Earlier this year, it was easy to point to the NFL as the lone bright spot in all of sports. While leagues were shutting down for a would-be global pandemic, Roger Goodell kept the lights on. The league maintained its schedule by starting the league season on time, a solid free agency, and the NFL Draft.
More simply said, they were getting it right while other leagues were getting it wrong. The NBA, NCAA, NHL, MLB, MLS, and any number of organizations in this country and abroad effectively shuttered their businesses. Goodell, who didn’t take the advice of corona radicals like Mike Florio, spit in the eye of the critics and stayed open for business.
Now, on the eve of the 2020 NFL regular season, fans will need to brace themselves for the inevitable and never-ending social justice lecture that will accompany every game. If the league takes the cue from the NBA and MLB, expect messages that won’t always align with facts, and perhaps, most damaging, the potential for lost games if a player doesn’t feel quite right playing that day.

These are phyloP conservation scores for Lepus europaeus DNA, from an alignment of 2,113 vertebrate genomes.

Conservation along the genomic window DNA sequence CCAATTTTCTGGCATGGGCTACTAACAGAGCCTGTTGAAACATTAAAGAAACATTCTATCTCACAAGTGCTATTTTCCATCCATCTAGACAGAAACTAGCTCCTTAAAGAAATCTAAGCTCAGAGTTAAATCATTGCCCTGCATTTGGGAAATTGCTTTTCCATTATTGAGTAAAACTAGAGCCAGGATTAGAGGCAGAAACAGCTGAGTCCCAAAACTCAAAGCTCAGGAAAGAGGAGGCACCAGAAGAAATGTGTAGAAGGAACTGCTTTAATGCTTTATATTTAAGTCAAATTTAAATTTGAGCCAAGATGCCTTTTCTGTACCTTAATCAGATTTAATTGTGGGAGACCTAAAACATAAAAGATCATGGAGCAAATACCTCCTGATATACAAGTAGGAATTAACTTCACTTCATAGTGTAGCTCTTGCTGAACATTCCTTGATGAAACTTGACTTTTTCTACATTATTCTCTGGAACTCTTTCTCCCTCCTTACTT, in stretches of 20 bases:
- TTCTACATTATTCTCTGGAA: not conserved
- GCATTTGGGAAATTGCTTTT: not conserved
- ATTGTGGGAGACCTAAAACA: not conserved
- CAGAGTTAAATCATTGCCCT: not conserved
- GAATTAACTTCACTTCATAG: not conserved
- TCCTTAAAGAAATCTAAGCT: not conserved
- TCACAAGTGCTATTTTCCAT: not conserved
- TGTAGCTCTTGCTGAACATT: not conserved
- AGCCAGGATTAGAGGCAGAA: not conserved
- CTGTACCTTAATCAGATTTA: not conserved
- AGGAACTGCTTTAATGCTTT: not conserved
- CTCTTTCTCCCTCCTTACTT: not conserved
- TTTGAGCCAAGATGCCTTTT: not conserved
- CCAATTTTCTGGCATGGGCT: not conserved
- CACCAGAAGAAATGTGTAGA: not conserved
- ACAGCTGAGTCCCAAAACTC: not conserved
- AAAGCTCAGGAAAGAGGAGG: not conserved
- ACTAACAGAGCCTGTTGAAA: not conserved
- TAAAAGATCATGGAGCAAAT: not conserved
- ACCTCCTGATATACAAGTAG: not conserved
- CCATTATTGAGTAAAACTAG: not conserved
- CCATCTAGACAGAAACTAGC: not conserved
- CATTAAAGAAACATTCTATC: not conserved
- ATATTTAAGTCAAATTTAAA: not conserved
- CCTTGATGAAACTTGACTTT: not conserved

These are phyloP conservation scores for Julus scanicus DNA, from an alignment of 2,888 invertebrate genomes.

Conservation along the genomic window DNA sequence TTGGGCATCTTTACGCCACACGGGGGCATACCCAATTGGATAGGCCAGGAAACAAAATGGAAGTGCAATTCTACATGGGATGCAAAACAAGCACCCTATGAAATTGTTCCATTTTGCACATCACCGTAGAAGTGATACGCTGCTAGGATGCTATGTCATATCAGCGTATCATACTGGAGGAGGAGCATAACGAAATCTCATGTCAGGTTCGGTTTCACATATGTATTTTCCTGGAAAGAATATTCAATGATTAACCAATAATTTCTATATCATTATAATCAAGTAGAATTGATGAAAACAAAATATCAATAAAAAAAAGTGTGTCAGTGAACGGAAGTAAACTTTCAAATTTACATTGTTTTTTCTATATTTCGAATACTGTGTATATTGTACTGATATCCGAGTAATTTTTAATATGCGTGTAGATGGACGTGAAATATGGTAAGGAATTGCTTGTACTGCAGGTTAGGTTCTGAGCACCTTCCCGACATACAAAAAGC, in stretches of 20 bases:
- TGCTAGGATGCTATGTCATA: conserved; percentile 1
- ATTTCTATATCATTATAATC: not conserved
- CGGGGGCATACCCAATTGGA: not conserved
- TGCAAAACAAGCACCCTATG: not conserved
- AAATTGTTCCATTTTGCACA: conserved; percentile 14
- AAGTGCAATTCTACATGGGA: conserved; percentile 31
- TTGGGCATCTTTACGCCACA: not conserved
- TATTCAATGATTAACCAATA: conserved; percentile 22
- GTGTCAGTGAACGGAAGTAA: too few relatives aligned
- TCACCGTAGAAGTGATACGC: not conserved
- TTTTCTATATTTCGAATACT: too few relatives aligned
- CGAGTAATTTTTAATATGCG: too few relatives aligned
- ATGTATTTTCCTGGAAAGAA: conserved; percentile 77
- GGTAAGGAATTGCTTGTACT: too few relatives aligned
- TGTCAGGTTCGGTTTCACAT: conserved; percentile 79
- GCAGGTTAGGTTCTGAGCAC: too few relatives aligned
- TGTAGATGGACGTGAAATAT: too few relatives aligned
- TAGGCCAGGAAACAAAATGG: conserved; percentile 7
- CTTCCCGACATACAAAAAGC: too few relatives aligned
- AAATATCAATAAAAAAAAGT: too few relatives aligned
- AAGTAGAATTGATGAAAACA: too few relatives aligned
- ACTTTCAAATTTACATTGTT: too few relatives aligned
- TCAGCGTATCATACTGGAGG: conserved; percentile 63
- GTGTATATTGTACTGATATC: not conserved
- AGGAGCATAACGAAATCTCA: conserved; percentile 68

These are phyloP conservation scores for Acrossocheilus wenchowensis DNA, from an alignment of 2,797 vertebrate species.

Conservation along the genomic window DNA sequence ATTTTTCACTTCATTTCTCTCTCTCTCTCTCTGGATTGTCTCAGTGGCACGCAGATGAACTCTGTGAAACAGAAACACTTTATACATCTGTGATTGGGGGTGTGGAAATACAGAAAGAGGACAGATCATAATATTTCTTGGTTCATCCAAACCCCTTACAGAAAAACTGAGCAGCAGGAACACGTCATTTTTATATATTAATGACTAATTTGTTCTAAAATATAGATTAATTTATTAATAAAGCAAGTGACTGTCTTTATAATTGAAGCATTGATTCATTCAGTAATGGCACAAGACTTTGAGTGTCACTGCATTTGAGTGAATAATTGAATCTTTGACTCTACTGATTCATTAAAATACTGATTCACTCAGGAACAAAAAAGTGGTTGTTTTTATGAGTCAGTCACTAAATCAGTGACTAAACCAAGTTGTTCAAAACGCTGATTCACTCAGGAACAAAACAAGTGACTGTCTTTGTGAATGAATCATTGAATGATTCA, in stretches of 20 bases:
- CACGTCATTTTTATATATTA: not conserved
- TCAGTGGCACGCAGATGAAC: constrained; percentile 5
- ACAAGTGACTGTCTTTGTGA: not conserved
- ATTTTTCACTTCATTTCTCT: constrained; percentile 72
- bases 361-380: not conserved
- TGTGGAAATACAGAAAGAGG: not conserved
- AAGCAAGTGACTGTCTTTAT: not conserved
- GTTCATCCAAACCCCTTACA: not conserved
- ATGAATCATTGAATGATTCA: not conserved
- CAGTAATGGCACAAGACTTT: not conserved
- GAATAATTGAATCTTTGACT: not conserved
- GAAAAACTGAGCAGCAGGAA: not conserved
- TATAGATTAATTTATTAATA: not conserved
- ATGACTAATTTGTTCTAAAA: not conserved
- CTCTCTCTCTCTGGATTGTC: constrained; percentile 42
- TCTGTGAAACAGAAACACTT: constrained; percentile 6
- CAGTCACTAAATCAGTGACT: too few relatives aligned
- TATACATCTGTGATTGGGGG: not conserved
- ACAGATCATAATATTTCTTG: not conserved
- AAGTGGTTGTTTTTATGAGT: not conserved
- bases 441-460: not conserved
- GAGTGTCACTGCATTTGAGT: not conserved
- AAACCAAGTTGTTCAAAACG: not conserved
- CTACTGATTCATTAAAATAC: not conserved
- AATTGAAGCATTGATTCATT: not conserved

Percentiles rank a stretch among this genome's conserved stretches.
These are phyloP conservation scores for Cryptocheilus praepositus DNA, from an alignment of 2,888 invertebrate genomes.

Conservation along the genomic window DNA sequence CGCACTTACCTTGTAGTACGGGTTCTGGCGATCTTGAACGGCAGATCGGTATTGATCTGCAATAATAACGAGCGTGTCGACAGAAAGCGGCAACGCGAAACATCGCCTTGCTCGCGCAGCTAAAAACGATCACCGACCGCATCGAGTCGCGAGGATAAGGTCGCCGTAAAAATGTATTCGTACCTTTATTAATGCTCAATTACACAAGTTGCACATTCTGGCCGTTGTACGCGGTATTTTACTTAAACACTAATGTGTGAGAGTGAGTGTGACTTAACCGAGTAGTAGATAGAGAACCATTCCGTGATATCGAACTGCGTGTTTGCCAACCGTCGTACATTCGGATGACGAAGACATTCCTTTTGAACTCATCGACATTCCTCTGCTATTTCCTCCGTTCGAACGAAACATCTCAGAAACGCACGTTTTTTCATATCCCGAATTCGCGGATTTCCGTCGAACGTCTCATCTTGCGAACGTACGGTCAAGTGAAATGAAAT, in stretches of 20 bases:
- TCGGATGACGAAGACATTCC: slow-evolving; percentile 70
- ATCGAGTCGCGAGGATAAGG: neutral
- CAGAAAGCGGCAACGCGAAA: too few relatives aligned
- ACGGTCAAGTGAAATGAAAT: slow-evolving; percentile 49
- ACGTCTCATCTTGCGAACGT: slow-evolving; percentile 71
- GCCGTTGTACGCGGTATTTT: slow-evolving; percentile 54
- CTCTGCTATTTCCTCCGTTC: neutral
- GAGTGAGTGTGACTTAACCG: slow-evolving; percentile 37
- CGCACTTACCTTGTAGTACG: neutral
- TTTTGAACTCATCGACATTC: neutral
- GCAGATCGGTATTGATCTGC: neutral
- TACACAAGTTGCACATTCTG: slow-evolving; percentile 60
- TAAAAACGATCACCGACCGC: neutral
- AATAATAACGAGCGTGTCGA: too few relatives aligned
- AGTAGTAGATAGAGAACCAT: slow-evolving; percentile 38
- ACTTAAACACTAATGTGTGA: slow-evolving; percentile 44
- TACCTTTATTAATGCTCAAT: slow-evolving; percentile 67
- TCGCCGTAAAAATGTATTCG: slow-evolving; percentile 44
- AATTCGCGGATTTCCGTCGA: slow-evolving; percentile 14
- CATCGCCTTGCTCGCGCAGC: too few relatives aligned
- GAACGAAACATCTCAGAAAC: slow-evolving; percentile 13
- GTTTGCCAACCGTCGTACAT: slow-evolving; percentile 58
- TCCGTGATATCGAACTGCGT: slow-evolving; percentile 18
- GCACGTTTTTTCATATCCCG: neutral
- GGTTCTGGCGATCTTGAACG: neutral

The NFL has made the decision to drag its fans through the political spectrum of those who seldom take into account critical realities. Instead, what you’ll get is the airing of grievances from players and now coaches who believe they know better than fans and viewers.
The result is already visible. Ticket sales are already lagging. As if the whole COVID-19 situation wasn’t debilitating enough, the wholesale embrace of a flawed social justice message may not be resonating with a large swath of fans. Whether it’s kneeling during the national anthem, shirts or helmets with slogans and names of sexual predators celebrated as “victims”, or the overplayed slandering of law enforcement, a tipping point could be sooner rather than later for the gold standard of all sports.
While the China loving NBA is totes cool with a product losing viewers, the NFL looks poised to also take that deep dive. Roger Goodell, who may come to regret taking a side, stands to lose more than any commissioner in any sport, professional or amateur. His leadership in the early days of the pandemic is in danger of being undermined by Twitter trolls and players who have more interest in being popular on social media and within the toxic circle of Black Lives Matter.
Most in this country are begrudgingly settling into a new normal, whatever that may end up being. However, should a “new normal” show itself as a weekly lecture on game day in the NFL, they will most likely find a smaller audience to shame, and the once gold standard in all of professional sports will go the way of every other league, who talked their fans out of watching their product.